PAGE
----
Richmond, November 18, 1861
…Feeling that such views must be taken by the neutral nations of the earth, I have caused the evidence to be collected which proves completely the utter inefficiency of the proclaimed blockade of our coast, and shall direct it to be laid before such governments as shall afford us the means of being heard. But, although we should be benefited by the enforcement for the successful prosecution of the war.
As long as hostilities continue the Confederate States will exhibit a steadily increasing capacity to furnish their troops with food, clothing, and arms. If they should be forced to forego many of the luxuries and some of the comforts of life, they will at least have the consolation of knowing that they are thus daily becoming more and more independent of the rest of the world. If in this process labor in the Confederate States should be gradually diverted from those great Southern staples which have given life to so much of the commerce of mankind into other channels, so as to make them rival producers instead of profitable customers, they will not be the only or even the chief losers by this change in the direction of their industry.
Although it is true that the cotton supply from the Southern States could only be totally cut off by the subversion of our social system, yet it is plain that a long continuance of this blockade might, by a diversion of labor and an investment of capital in other employments, so diminish the supply as to bring ruin upon all those interest of foreign countries which are depend on that staple. For every laborer who is diverted from the culture of cotton in the South, perhaps four times as many elsewhere, who have found subsistence in the various employments growing out of its use, will be forced also to change their occupation.
While the war which is waged to take from us the rights of self-government can never attain that end, it remains to be seen how fair it may work a revolution in the industrial system of the world, which may carry suffering to other lands as well as to our own. In the meantime we shall continue this struggle in humble dependence upon Providence, from whose searching scrutiny we cannot conceal the secrets of our hearts, and to whose rule we confidently submit our destinies. For the rest, we shall depend upon ourselves. Liberty is always won where there exists the unconquerable will to be free, and we have reason to know that the strength that is given by a conscious sense not only of the magnitude but of the righteousness of our cause.
Jefferson Davis, Message To The Confederate Congress; Richmond, Virginia; November 18, 1861
Part of the Confederacy’s key hope for winning the Civil War was foreign intervention…on their side, of course. They anticipated the day when England or France would support their cause.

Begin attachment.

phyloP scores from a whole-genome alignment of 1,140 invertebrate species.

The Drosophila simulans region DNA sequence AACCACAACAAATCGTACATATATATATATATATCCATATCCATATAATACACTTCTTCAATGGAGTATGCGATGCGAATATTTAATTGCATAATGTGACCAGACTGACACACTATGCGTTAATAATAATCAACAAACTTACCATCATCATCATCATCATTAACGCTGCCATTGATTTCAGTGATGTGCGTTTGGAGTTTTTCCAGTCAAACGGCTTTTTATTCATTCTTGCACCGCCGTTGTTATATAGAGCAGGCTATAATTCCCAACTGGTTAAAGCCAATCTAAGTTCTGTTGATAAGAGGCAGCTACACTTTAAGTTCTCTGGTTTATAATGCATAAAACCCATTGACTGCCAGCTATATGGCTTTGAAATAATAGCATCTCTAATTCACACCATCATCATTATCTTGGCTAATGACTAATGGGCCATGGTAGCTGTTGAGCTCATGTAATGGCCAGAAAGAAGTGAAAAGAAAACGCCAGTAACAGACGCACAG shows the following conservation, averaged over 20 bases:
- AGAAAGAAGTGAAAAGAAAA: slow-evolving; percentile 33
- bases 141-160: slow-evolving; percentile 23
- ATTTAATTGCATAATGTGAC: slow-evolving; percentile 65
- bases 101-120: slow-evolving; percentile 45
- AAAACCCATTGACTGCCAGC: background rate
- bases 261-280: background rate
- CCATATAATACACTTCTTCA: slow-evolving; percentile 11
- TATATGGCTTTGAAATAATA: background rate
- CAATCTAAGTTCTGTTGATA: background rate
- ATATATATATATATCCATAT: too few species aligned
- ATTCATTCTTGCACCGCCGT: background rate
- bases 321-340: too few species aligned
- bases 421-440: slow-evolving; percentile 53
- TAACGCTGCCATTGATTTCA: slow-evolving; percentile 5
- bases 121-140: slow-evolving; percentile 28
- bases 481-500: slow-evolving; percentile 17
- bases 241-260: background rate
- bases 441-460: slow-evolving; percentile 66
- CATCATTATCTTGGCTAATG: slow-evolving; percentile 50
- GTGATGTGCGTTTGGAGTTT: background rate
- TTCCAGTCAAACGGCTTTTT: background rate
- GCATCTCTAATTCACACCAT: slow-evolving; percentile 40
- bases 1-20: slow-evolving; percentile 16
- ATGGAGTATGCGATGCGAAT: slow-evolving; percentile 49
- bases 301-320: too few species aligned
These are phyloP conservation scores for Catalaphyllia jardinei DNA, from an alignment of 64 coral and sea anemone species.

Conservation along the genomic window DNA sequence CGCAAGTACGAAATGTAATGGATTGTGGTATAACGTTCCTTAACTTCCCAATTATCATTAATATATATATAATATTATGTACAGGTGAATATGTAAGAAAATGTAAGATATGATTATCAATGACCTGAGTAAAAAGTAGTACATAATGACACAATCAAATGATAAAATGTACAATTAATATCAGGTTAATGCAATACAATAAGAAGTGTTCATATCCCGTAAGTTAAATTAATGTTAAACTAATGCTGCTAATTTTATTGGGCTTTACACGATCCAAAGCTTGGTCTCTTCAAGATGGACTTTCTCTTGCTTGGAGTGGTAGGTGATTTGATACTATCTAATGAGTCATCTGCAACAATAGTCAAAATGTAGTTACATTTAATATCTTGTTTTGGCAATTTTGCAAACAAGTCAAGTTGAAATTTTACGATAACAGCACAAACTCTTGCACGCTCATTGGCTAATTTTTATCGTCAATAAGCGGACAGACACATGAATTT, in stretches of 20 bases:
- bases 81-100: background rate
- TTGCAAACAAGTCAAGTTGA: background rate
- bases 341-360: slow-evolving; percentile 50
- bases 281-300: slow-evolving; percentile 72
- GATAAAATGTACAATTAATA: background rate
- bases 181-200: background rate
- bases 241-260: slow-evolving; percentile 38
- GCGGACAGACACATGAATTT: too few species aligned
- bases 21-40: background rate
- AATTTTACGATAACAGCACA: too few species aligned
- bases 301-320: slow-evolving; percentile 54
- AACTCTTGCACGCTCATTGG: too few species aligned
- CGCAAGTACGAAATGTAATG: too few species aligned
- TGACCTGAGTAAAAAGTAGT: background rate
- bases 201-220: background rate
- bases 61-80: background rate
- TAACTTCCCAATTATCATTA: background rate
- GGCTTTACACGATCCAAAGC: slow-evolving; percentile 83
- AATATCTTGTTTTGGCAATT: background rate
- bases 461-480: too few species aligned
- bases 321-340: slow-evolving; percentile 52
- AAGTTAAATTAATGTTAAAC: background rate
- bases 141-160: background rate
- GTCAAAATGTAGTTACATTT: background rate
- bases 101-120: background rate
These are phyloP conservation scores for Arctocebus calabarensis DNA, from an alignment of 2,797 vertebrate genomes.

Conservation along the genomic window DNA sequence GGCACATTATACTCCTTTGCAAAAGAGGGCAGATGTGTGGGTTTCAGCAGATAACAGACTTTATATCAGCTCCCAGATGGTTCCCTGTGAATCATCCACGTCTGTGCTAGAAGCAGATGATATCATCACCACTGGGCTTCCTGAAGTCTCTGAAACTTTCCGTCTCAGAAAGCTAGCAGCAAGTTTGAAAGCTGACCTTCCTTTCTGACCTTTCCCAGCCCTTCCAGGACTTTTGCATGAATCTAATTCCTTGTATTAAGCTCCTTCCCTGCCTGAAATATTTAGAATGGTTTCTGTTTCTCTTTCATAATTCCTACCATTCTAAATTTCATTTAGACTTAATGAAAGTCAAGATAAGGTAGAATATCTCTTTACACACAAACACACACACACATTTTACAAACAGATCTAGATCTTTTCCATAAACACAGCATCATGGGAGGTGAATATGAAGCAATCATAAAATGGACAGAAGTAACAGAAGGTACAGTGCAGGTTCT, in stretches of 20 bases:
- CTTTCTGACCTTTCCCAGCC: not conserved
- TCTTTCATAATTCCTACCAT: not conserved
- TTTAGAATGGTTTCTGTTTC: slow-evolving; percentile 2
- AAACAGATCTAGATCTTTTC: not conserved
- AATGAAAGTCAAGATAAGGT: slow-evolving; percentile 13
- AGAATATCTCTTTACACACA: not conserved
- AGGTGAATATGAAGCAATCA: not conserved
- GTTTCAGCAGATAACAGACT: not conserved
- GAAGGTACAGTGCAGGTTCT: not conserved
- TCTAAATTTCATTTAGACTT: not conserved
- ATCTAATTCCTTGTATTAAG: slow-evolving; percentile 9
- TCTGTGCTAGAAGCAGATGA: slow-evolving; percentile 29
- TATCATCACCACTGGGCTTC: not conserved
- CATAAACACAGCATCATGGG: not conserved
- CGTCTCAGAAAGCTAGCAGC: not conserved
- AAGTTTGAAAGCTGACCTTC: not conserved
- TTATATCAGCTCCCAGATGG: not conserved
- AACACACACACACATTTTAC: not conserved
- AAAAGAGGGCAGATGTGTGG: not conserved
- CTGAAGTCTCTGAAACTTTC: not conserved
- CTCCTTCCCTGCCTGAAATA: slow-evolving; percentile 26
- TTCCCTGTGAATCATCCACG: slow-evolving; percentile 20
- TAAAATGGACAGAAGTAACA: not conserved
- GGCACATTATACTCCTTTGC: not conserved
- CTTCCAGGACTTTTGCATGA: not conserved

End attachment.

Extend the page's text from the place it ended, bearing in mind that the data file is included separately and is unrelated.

When the Union blockade began to cut off supplies to the South, Davis and his government firmly believed that the blockade would hurt the European powers long before it significantly hindered the Confederacy. England and France manufactured cotton cloth and many of their cotton suppliers where in the American South. With European national industries depending on cotton, Davis was certain he would get support for economic reasons.
However, the European powers held aloof in 1861. Neutral. Waiting to see what would happen. This would force the Confederacy to exert greater efforts on the battlefields in the coming years.
Depending On Cotton & Industry
Davis – convinced that Europe would aid his cause for economic reasons – announced that the South would have to soldier through hardships caused by the blockade. He also saw it as a chance to build up Southern industry.
Prior the Civil War, almost all manufacturing was completed in the Northern states. The South had limited factories and industrial skills, relying on import/export from their agricultural communities. Davis hoped that the blockade might foster factories and open new opportunities. With hindsight, we now know that was wishful thinking…
Davis and other Southern leaders were convinced that cotton was key in convincing Europe and promoting Confederate industrial development. Ultimately, they depended too much on “King Cotton” as the coming months would prove.
In Davis’s speech he mentions, “it remains to be seen how fair it may work a revolution in the industrial system of the world, which may carry suffering to other lands as well as to our own.” He is envisioning a war with global effects.
The Civil War did send aftershocks around the globe, but not in the ways Davis intended. Europe found other markets willing to sell cotton. Nations watched the American conflict, but seemed generally unwilling to intervene or support one particular side.
Thus, the Civil War didn’t become a global conflict either in economic or military sense. Certainly, the world learned a few lessons and applauded emancipation (in 1863), but overall America’s strife didn’t reshape international affairs the way a true “world war” would in the coming decades.
P.S. What international incident during the Civil War is most interesting to you?